Deaf People in Hitler's Europe

Deaf People in Hitler's Europe

edited by John S. Schuchman, 1938- and Donna F. Ryan (District of Columbia: Gallaudet University Press, 2002, originally published 2002), 246 page(s)

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Abstract / Summary
Inspired by the conference “Deaf People in Hitler’s Europe, 1933–1945,” hosted jointly by Gallaudet University and the United States Holocaust Memorial Museum in 1998, this extraordinary collection, organized into three parts, integrates key presentations and important postconference research. Henry Friedlander begins “Part I: Racial Hygiene” by analyzing the assault on deaf people and people with disabilities as an integral element in the Nazi attempt to implement their theories of racial hygiene. Robert Proctor documents the role of medical professionals in deciding who should be sterilized or forbidden to marry, and whom the Nazi authorities would murder. In an essay written especially for this volume, Patricia Heberer details how Nazi manipulation of eugenics theory and practice facilitated the justification for the murder of those considered socially undesirable. “Part II: The German Experience” commences with Jochen Muhs’s interviews of deaf Berliners who lived under Nazi rule, both those who suffered abuse and those who, as members of the Nazi Party, persecuted others, especially deaf Jews. John S. Schuchman describes the remarkable 1932 film Misjudged People, which so successfully portrayed the German deaf community as a vibrant contributor to society that the Nazis banned its showing when they came to power. Horst Biesold’s contribution confirms the complicity of teachers who denounced their own students, labeling them hereditarily deaf and thus exposing them to compulsory sterilization. The section also includes the reprint of a chilling 1934 article entitled “The Place of the School for the Deaf in the New Reich,” in which author Kurt Lietz rued the expense of educating deaf students, who could not become soldiers or bear “healthy children.” In “Part III: The Jewish Deaf Experience,” John S. Schuchman discusses the plight of deaf Jews in Hungary. His historical analysis is complemented by a chapter containing excerpts from the testimony of six deaf Jewish survivors who describe their personal ordeals. Peter Black’s reflections on the need for more research conclude this vital study of a little-known chapter of the Holocaust.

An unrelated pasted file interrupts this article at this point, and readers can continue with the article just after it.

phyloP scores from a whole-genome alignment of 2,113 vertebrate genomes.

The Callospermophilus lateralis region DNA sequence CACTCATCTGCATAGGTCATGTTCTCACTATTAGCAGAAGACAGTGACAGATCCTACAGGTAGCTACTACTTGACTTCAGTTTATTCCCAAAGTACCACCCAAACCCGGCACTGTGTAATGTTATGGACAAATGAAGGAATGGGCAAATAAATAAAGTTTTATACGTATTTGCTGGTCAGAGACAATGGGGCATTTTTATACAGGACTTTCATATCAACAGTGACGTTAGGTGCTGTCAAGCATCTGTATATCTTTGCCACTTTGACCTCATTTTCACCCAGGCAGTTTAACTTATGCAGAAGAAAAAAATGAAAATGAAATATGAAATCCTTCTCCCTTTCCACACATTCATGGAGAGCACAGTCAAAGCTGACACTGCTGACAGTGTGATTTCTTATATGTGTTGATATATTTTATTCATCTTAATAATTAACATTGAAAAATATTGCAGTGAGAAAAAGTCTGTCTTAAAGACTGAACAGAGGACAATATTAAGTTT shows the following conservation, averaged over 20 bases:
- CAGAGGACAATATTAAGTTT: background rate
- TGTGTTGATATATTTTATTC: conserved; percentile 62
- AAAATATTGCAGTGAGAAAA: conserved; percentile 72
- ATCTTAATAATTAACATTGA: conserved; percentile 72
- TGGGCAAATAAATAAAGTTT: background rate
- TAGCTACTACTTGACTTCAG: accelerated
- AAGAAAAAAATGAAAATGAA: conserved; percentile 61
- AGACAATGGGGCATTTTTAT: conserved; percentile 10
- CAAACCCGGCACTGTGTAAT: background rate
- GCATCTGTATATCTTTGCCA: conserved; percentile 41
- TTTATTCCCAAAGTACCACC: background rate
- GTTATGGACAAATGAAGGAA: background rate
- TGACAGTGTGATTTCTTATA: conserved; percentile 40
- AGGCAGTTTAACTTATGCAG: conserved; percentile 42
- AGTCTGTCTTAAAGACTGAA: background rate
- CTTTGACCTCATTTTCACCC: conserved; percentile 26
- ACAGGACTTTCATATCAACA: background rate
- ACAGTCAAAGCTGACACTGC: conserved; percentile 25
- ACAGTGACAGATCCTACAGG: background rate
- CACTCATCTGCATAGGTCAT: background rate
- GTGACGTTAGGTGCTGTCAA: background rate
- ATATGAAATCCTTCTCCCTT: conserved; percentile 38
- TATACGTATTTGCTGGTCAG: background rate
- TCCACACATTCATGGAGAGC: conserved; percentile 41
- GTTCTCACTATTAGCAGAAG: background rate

Field of Interest
Disability Studies
Copyright Message
Copyright © 2002 Gallaudet University Press
Content Type
Book
Format
Text
Original Publication Date
2002
Page Count
246
Publication Year
2002
Publisher
Gallaudet University Press
Place Published / Released
District of Columbia
Subject
Disability Studies, Diversity, Independence, Education, & Accessibility, Race, Class, Sexuality & Gender, War, Industry, and Technology, Eugenics, Disabled persons, Deafness, World War II, 1939-1945, Holocaust, 1939-1945, Accessibility and Independence, History of Care, Independência, Educação e Acessibilidade, Independencia, Educación y Accesibilidad, Education, Gender, Class, Economic status, Raza, Clase, Sexualidad y Genero, Raça, Classe, Sexualidade e Gênero, Sexuality, Guerra, Industria y Tecnología, Guerra, Indústria e Tecnologia, Alemania, Alemanha, Deutschland, National Socialist German Workers' Party, Adolf Hitler, 1889-1945, Germany, Depression & World War II (1929–1945)
Keywords and Translated Subjects
Accessibility and Independence, History of Care, Independência, Educação e Acessibilidade, Independencia, Educación y Accesibilidad, Education, Gender, Class, Economic status, Raza, Clase, Sexualidad y Genero, Raça, Classe, Sexualidade e Gênero, Sexuality, Guerra, Industria y Tecnología, Guerra, Indústria e Tecnologia, Alemania, Alemanha, Deutschland

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